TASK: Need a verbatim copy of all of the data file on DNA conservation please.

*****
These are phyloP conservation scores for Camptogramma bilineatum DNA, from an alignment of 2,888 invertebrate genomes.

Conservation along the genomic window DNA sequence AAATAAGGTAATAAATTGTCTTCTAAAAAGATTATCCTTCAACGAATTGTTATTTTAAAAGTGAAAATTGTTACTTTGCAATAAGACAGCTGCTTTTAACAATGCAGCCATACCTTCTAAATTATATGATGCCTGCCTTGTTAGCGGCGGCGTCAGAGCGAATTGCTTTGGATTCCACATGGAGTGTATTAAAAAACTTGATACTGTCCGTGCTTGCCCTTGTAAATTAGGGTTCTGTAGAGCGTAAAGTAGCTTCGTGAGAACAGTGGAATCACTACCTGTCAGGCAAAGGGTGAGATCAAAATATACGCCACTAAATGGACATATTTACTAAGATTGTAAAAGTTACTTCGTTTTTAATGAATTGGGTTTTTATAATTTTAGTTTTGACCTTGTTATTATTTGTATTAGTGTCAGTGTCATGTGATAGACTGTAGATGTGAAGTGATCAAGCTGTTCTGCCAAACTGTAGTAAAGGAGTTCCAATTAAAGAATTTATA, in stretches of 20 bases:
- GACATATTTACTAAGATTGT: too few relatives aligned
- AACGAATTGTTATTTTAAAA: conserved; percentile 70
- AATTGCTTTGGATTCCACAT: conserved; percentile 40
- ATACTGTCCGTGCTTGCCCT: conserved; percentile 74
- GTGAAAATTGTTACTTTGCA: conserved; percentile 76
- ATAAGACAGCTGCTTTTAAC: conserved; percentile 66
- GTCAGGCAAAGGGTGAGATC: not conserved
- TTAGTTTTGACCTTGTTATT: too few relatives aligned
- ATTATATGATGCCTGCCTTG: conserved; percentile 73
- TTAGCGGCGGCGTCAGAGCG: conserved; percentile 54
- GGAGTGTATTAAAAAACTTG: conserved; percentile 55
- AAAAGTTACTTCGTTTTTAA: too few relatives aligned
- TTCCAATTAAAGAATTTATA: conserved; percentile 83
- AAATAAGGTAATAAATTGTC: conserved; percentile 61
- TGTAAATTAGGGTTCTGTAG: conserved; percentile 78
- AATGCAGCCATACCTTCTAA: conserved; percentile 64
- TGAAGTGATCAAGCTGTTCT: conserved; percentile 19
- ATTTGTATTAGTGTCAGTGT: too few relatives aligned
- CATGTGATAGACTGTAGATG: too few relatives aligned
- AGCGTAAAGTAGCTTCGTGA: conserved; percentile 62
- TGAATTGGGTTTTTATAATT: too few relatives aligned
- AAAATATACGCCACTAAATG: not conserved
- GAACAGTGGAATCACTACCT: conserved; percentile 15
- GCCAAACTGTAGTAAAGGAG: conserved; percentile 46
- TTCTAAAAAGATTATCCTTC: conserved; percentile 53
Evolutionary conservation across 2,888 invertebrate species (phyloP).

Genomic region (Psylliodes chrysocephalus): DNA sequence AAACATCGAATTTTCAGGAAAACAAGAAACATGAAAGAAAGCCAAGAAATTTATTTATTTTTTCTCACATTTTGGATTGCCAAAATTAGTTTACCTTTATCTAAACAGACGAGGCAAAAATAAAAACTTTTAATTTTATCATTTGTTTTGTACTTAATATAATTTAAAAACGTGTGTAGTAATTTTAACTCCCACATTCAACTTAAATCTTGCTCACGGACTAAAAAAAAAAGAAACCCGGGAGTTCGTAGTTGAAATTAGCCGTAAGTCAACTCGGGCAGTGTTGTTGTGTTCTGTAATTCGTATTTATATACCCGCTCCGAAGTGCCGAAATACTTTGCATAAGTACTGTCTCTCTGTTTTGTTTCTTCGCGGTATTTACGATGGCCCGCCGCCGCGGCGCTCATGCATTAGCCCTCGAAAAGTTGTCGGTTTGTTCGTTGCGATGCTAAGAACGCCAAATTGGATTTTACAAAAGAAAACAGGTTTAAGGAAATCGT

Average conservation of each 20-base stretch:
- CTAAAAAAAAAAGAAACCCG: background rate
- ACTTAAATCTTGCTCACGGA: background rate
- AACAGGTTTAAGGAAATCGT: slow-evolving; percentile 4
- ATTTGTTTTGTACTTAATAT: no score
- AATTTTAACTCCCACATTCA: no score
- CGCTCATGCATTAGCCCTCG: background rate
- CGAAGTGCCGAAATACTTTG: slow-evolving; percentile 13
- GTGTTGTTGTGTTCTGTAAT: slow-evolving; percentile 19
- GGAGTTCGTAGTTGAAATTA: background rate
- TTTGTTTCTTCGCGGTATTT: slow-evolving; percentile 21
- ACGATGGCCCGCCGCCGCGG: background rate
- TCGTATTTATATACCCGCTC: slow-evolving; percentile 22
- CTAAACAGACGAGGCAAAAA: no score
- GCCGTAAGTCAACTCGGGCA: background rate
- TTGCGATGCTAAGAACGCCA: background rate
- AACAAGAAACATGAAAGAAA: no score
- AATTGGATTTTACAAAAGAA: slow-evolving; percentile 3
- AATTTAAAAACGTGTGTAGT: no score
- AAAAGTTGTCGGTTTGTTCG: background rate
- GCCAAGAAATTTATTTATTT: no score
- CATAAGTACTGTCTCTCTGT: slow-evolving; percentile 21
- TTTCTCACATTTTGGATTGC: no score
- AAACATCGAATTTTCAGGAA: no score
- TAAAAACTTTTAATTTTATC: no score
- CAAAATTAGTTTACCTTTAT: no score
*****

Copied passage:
These are phyloP conservation scores for Camptogramma bilineatum DNA, from an alignment of 2,888 invertebrate genomes.

Conservation along the genomic window DNA sequence AAATAAGGTAATAAATTGTCTTCTAAAAAGATTATCCTTCAACGAATTGTTATTTTAAAAGTGAAAATTGTTACTTTGCAATAAGACAGCTGCTTTTAACAATGCAGCCATACCTTCTAAATTATATGATGCCTGCCTTGTTAGCGGCGGCGTCAGAGCGAATTGCTTTGGATTCCACATGGAGTGTATTAAAAAACTTGATACTGTCCGTGCTTGCCCTTGTAAATTAGGGTTCTGTAGAGCGTAAAGTAGCTTCGTGAGAACAGTGGAATCACTACCTGTCAGGCAAAGGGTGAGATCAAAATATACGCCACTAAATGGACATATTTACTAAGATTGTAAAAGTTACTTCGTTTTTAATGAATTGGGTTTTTATAATTTTAGTTTTGACCTTGTTATTATTTGTATTAGTGTCAGTGTCATGTGATAGACTGTAGATGTGAAGTGATCAAGCTGTTCTGCCAAACTGTAGTAAAGGAGTTCCAATTAAAGAATTTATA, in stretches of 20 bases:
- GACATATTTACTAAGATTGT: too few relatives aligned
- AACGAATTGTTATTTTAAAA: conserved; percentile 70
- AATTGCTTTGGATTCCACAT: conserved; percentile 40
- ATACTGTCCGTGCTTGCCCT: conserved; percentile 74
- GTGAAAATTGTTACTTTGCA: conserved; percentile 76
- ATAAGACAGCTGCTTTTAAC: conserved; percentile 66
- GTCAGGCAAAGGGTGAGATC: not conserved
- TTAGTTTTGACCTTGTTATT: too few relatives aligned
- ATTATATGATGCCTGCCTTG: conserved; percentile 73
- TTAGCGGCGGCGTCAGAGCG: conserved; percentile 54
- GGAGTGTATTAAAAAACTTG: conserved; percentile 55
- AAAAGTTACTTCGTTTTTAA: too few relatives aligned
- TTCCAATTAAAGAATTTATA: conserved; percentile 83
- AAATAAGGTAATAAATTGTC: conserved; percentile 61
- TGTAAATTAGGGTTCTGTAG: conserved; percentile 78
- AATGCAGCCATACCTTCTAA: conserved; percentile 64
- TGAAGTGATCAAGCTGTTCT: conserved; percentile 19
- ATTTGTATTAGTGTCAGTGT: too few relatives aligned
- CATGTGATAGACTGTAGATG: too few relatives aligned
- AGCGTAAAGTAGCTTCGTGA: conserved; percentile 62
- TGAATTGGGTTTTTATAATT: too few relatives aligned
- AAAATATACGCCACTAAATG: not conserved
- GAACAGTGGAATCACTACCT: conserved; percentile 15
- GCCAAACTGTAGTAAAGGAG: conserved; percentile 46
- TTCTAAAAAGATTATCCTTC: conserved; percentile 53
Evolutionary conservation across 2,888 invertebrate species (phyloP).

Genomic region (Psylliodes chrysocephalus): DNA sequence AAACATCGAATTTTCAGGAAAACAAGAAACATGAAAGAAAGCCAAGAAATTTATTTATTTTTTCTCACATTTTGGATTGCCAAAATTAGTTTACCTTTATCTAAACAGACGAGGCAAAAATAAAAACTTTTAATTTTATCATTTGTTTTGTACTTAATATAATTTAAAAACGTGTGTAGTAATTTTAACTCCCACATTCAACTTAAATCTTGCTCACGGACTAAAAAAAAAAGAAACCCGGGAGTTCGTAGTTGAAATTAGCCGTAAGTCAACTCGGGCAGTGTTGTTGTGTTCTGTAATTCGTATTTATATACCCGCTCCGAAGTGCCGAAATACTTTGCATAAGTACTGTCTCTCTGTTTTGTTTCTTCGCGGTATTTACGATGGCCCGCCGCCGCGGCGCTCATGCATTAGCCCTCGAAAAGTTGTCGGTTTGTTCGTTGCGATGCTAAGAACGCCAAATTGGATTTTACAAAAGAAAACAGGTTTAAGGAAATCGT

Average conservation of each 20-base stretch:
- CTAAAAAAAAAAGAAACCCG: background rate
- ACTTAAATCTTGCTCACGGA: background rate
- AACAGGTTTAAGGAAATCGT: slow-evolving; percentile 4
- ATTTGTTTTGTACTTAATAT: no score
- AATTTTAACTCCCACATTCA: no score
- CGCTCATGCATTAGCCCTCG: background rate
- CGAAGTGCCGAAATACTTTG: slow-evolving; percentile 13
- GTGTTGTTGTGTTCTGTAAT: slow-evolving; percentile 19
- GGAGTTCGTAGTTGAAATTA: background rate
- TTTGTTTCTTCGCGGTATTT: slow-evolving; percentile 21
- ACGATGGCCCGCCGCCGCGG: background rate
- TCGTATTTATATACCCGCTC: slow-evolving; percentile 22
- CTAAACAGACGAGGCAAAAA: no score
- GCCGTAAGTCAACTCGGGCA: background rate
- TTGCGATGCTAAGAACGCCA: background rate
- AACAAGAAACATGAAAGAAA: no score
- AATTGGATTTTACAAAAGAA: slow-evolving; percentile 3
- AATTTAAAAACGTGTGTAGT: no score
- AAAAGTTGTCGGTTTGTTCG: background rate
- GCCAAGAAATTTATTTATTT: no score
- CATAAGTACTGTCTCTCTGT: slow-evolving; percentile 21
- TTTCTCACATTTTGGATTGC: no score
- AAACATCGAATTTTCAGGAA: no score
- TAAAAACTTTTAATTTTATC: no score
- CAAAATTAGTTTACCTTTAT: no score